A Kingston choir founded in wartime is celebrating its 70th anniversary this year.

Kingston Orpheus Choir was founded in 1944 after an appeal calling on singers by musical director George Anderson was put into the Surrey Comet.

Its first meeting was attended by 35 nervous singers at the Zeeta Cafe in Clarence Street where John Lewis now stands.

The group’s first performance led by Mr Anderson was a Christmas carol concert that same year with money raised for the Army Benevolent Fund.

Today, more than 50 singers including 17 sopranos, 20 altos, five tenors and eight basses aged from their 20s to 70s meet weekly to practise for performances at All Saints Church and St Andrew's Church.

Jon Fray, who sings with the choir, said: "There is a love for music in the borough. People do come and go but there are always people who love classical music.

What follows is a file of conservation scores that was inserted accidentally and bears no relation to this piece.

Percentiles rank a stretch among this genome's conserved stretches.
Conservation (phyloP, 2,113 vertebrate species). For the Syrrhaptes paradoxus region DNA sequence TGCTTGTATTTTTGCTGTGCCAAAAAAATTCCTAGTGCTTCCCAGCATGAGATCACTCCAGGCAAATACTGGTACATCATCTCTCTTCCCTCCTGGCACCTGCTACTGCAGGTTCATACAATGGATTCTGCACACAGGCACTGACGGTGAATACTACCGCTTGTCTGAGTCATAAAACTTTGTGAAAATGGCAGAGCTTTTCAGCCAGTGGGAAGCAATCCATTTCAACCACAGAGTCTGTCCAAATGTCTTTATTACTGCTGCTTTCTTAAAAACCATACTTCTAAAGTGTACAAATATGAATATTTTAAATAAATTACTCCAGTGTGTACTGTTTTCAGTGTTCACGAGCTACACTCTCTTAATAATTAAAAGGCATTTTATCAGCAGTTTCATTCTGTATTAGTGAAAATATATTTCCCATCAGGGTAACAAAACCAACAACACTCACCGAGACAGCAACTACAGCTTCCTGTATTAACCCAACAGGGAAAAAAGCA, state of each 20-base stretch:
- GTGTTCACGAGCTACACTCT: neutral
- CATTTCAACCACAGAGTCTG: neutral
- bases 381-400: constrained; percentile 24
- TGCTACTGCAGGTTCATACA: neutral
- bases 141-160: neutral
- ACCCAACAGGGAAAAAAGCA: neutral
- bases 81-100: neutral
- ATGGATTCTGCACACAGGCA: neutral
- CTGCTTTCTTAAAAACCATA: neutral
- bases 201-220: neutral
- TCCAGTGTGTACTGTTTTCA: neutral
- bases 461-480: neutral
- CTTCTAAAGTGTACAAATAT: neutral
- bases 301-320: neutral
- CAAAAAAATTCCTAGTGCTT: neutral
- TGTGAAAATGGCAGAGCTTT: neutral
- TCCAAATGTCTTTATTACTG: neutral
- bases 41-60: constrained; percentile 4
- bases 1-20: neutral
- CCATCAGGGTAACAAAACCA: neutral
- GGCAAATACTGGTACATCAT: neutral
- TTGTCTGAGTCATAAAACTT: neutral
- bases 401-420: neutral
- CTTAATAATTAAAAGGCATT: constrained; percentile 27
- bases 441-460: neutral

"The choir has performed all the major choral works including Handel's Messiah, Mendelsohnn's Elijah, Brahm's Requiem and Fauré's Requiem, many times over during the seventy years, but has also found time to perform opera choruses, show tunes and even Abba's greatest hits.

"The lovely thing about a community choir is that you meet people that you might not otherwise meet and we are all working towards a similar goal. It’s very friendly."

The tenor singer added his highlight of all the years was the moment in a concert when the dramatic music and audience reaction led to that "tingle down you back".

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An exhibition to celebrate the choir’s long history which includes old programmes, posters and photos dating back to its origins is currently on display at the community display at Kingston Museum until the end of the month.

The Kingston Orpheus Choir can be heard this weekend performing a concert titled England’s Finest directed by David Condry on Saturday, July 12 at St Andrew’s Church in Maple Road, Surbiton.

For more information visit kingstonorpheuschoir.com.